Labour will today highlight the government’s failure to build enough homes to tackle the housing crisis during the party’s opposition debate.
Labour MPs will use new figures compiled by the party on the housing gap in England over the financial year of 2012/13.
Hilary Benn, shadow communities and local government secretary, said the number of homes being built was less than half the number required.
He said: ‘Three years into the Tory-led government, there are still simply not enough homes being built to meet the needs of young people, families and many older people looking to downsize into suitable accommodation.
‘House building remains below half of the numbers required, and that’s why Ed Miliband has asked Sir Michael Lyons to come forward with proposals to reform the land market, widen the range of house builders, enable towns without enough building land to grow to meet need and encourage the building of new towns and garden cities.’
The party will argue in the debate after 12pm in the House of Commons main chamber that the housing shortage is central to the cost-of-living crisis. Labour will target rising rents and the number of people in the queue for a social home, which they argue is at a record high of five million.
Emma Reynolds, shadow housing minister, said: ‘The failure of the government to build the homes the country needs and to tackle the cost-of-living crisis will mean home ownership remains out of reach of low and middle-income earners, rents will continue to rise faster than wages and waiting lists will grow ever longer.
‘Labour is determined to tackle this housing crisis and will increase house building to at least 200,000 a year by 2020.’
Defending the government’s record, housing minister Kris Hopkins said: ‘Thanks to Labour’s boom and bust, house building fell to its lowest peacetime level since the 1920s.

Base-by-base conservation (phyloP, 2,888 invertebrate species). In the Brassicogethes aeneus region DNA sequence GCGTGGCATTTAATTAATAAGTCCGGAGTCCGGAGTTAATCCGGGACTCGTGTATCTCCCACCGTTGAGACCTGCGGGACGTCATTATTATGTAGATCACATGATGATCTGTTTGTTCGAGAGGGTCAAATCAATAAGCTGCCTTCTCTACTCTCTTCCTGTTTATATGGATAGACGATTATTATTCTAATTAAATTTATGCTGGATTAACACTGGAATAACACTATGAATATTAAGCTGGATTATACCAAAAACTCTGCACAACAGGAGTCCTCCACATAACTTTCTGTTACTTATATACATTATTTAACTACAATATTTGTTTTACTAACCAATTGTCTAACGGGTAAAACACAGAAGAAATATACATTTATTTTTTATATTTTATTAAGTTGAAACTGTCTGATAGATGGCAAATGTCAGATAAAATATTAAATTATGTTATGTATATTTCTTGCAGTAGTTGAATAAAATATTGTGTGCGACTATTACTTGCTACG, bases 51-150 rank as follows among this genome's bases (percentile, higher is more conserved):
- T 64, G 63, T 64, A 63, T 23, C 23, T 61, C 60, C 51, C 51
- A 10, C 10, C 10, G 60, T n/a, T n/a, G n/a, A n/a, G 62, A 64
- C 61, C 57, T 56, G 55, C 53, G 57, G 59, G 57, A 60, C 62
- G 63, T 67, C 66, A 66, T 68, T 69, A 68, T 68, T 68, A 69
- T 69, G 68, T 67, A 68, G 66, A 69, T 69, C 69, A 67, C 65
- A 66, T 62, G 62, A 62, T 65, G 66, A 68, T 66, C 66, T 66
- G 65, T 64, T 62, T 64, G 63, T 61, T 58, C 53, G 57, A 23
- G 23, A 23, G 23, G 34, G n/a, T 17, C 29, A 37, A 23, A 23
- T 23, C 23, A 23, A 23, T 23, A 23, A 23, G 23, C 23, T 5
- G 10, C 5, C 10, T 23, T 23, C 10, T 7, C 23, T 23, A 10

‘Under this government, both house building and first-time buyers are now at their highest since 2007. Thanks to our long-term economic plan and decisive action to tackle Labour’s deficit, we have kept interest rates down and mortgage arrears are now at a record low. Labour’s plans for more borrowing and more debt would just mean higher taxes and mortgage rates, making it more difficult for hardworking people to get on and move up the housing ladder.’
The figures for homes built were taken from the National Housing Federation’s Home Truths report for 2013-14; figures for homes needed were taken from the Town and County Planning Association’s report New Estimates of Housing Demand and Need in England, 2011 to 2031
Region/nation Homes built 2012/2013 Homes needed Housing gap England 106,500 243000 -136,500 London 19,620 56400 -36780 Yorkshire & The Humber 6,990 20700 -13710 North West 10,490 19600 -9110 East 13,770 30600 -16830 South West 13,910 24200 -10290 West Midlands 8,620 20800 -12180 East Midlands 9,150 20500 -11350 South East 19,860 41700 -21840 North East 4,090 9000 -4910